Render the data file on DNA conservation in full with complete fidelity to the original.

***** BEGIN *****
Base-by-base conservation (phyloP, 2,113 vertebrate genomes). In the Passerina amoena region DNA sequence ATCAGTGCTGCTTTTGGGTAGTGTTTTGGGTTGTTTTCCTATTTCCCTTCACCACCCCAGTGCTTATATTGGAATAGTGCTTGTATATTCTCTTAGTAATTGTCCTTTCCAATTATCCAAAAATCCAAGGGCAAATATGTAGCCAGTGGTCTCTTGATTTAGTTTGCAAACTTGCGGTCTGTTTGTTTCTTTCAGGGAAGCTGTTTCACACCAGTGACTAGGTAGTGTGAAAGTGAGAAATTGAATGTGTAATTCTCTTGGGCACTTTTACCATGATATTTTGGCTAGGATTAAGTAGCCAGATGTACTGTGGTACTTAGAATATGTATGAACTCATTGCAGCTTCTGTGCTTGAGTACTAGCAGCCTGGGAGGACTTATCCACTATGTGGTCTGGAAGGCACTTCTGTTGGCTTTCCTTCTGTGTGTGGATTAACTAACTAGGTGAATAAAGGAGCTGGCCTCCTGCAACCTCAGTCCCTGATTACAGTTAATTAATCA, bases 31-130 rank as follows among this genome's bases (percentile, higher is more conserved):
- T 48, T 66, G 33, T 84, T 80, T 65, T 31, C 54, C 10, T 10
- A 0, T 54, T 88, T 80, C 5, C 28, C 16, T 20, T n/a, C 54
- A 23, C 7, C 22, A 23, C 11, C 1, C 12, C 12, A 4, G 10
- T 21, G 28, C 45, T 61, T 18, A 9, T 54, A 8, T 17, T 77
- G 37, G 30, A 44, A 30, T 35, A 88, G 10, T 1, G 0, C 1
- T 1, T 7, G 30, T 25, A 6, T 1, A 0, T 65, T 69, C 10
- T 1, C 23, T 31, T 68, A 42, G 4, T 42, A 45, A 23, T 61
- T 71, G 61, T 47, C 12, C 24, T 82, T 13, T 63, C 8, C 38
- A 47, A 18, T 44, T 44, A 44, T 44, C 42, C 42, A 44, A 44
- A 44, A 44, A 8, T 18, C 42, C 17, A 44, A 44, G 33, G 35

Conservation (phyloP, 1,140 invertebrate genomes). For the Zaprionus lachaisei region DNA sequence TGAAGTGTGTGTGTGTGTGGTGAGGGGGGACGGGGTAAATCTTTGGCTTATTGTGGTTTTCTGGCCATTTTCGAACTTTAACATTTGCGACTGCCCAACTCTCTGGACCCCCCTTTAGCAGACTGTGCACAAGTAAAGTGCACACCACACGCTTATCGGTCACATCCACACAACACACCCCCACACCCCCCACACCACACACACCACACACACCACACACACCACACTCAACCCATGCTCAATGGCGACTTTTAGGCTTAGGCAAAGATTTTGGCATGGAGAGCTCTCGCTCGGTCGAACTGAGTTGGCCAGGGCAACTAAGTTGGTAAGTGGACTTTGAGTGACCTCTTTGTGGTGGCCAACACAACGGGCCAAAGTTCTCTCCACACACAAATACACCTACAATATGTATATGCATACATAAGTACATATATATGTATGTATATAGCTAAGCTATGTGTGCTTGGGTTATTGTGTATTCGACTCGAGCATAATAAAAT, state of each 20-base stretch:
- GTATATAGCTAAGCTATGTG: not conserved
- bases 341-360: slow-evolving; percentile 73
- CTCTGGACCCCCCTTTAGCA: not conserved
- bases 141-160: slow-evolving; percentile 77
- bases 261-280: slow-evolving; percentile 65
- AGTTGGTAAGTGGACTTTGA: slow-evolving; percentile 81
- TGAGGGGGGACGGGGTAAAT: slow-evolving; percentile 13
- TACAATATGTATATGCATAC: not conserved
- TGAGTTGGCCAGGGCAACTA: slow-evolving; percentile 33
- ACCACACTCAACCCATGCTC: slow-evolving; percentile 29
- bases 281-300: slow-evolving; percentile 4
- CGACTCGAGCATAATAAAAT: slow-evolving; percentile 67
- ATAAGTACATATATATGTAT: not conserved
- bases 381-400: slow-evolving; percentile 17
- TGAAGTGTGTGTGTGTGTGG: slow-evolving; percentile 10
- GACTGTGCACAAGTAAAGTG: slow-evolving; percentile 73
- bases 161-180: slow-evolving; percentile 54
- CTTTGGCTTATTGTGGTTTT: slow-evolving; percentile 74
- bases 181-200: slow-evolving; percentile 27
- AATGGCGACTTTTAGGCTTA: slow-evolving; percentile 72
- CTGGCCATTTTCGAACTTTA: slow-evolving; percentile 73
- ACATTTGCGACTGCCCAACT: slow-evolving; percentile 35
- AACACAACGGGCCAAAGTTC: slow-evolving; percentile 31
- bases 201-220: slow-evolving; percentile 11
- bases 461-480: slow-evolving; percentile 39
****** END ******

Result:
Base-by-base conservation (phyloP, 2,113 vertebrate genomes). In the Passerina amoena region DNA sequence ATCAGTGCTGCTTTTGGGTAGTGTTTTGGGTTGTTTTCCTATTTCCCTTCACCACCCCAGTGCTTATATTGGAATAGTGCTTGTATATTCTCTTAGTAATTGTCCTTTCCAATTATCCAAAAATCCAAGGGCAAATATGTAGCCAGTGGTCTCTTGATTTAGTTTGCAAACTTGCGGTCTGTTTGTTTCTTTCAGGGAAGCTGTTTCACACCAGTGACTAGGTAGTGTGAAAGTGAGAAATTGAATGTGTAATTCTCTTGGGCACTTTTACCATGATATTTTGGCTAGGATTAAGTAGCCAGATGTACTGTGGTACTTAGAATATGTATGAACTCATTGCAGCTTCTGTGCTTGAGTACTAGCAGCCTGGGAGGACTTATCCACTATGTGGTCTGGAAGGCACTTCTGTTGGCTTTCCTTCTGTGTGTGGATTAACTAACTAGGTGAATAAAGGAGCTGGCCTCCTGCAACCTCAGTCCCTGATTACAGTTAATTAATCA, bases 31-130 rank as follows among this genome's bases (percentile, higher is more conserved):
- T 48, T 66, G 33, T 84, T 80, T 65, T 31, C 54, C 10, T 10
- A 0, T 54, T 88, T 80, C 5, C 28, C 16, T 20, T n/a, C 54
- A 23, C 7, C 22, A 23, C 11, C 1, C 12, C 12, A 4, G 10
- T 21, G 28, C 45, T 61, T 18, A 9, T 54, A 8, T 17, T 77
- G 37, G 30, A 44, A 30, T 35, A 88, G 10, T 1, G 0, C 1
- T 1, T 7, G 30, T 25, A 6, T 1, A 0, T 65, T 69, C 10
- T 1, C 23, T 31, T 68, A 42, G 4, T 42, A 45, A 23, T 61
- T 71, G 61, T 47, C 12, C 24, T 82, T 13, T 63, C 8, C 38
- A 47, A 18, T 44, T 44, A 44, T 44, C 42, C 42, A 44, A 44
- A 44, A 44, A 8, T 18, C 42, C 17, A 44, A 44, G 33, G 35

Conservation (phyloP, 1,140 invertebrate genomes). For the Zaprionus lachaisei region DNA sequence TGAAGTGTGTGTGTGTGTGGTGAGGGGGGACGGGGTAAATCTTTGGCTTATTGTGGTTTTCTGGCCATTTTCGAACTTTAACATTTGCGACTGCCCAACTCTCTGGACCCCCCTTTAGCAGACTGTGCACAAGTAAAGTGCACACCACACGCTTATCGGTCACATCCACACAACACACCCCCACACCCCCCACACCACACACACCACACACACCACACACACCACACTCAACCCATGCTCAATGGCGACTTTTAGGCTTAGGCAAAGATTTTGGCATGGAGAGCTCTCGCTCGGTCGAACTGAGTTGGCCAGGGCAACTAAGTTGGTAAGTGGACTTTGAGTGACCTCTTTGTGGTGGCCAACACAACGGGCCAAAGTTCTCTCCACACACAAATACACCTACAATATGTATATGCATACATAAGTACATATATATGTATGTATATAGCTAAGCTATGTGTGCTTGGGTTATTGTGTATTCGACTCGAGCATAATAAAAT, state of each 20-base stretch:
- GTATATAGCTAAGCTATGTG: not conserved
- bases 341-360: slow-evolving; percentile 73
- CTCTGGACCCCCCTTTAGCA: not conserved
- bases 141-160: slow-evolving; percentile 77
- bases 261-280: slow-evolving; percentile 65
- AGTTGGTAAGTGGACTTTGA: slow-evolving; percentile 81
- TGAGGGGGGACGGGGTAAAT: slow-evolving; percentile 13
- TACAATATGTATATGCATAC: not conserved
- TGAGTTGGCCAGGGCAACTA: slow-evolving; percentile 33
- ACCACACTCAACCCATGCTC: slow-evolving; percentile 29
- bases 281-300: slow-evolving; percentile 4
- CGACTCGAGCATAATAAAAT: slow-evolving; percentile 67
- ATAAGTACATATATATGTAT: not conserved
- bases 381-400: slow-evolving; percentile 17
- TGAAGTGTGTGTGTGTGTGG: slow-evolving; percentile 10
- GACTGTGCACAAGTAAAGTG: slow-evolving; percentile 73
- bases 161-180: slow-evolving; percentile 54
- CTTTGGCTTATTGTGGTTTT: slow-evolving; percentile 74
- bases 181-200: slow-evolving; percentile 27
- AATGGCGACTTTTAGGCTTA: slow-evolving; percentile 72
- CTGGCCATTTTCGAACTTTA: slow-evolving; percentile 73
- ACATTTGCGACTGCCCAACT: slow-evolving; percentile 35
- AACACAACGGGCCAAAGTTC: slow-evolving; percentile 31
- bases 201-220: slow-evolving; percentile 11
- bases 461-480: slow-evolving; percentile 39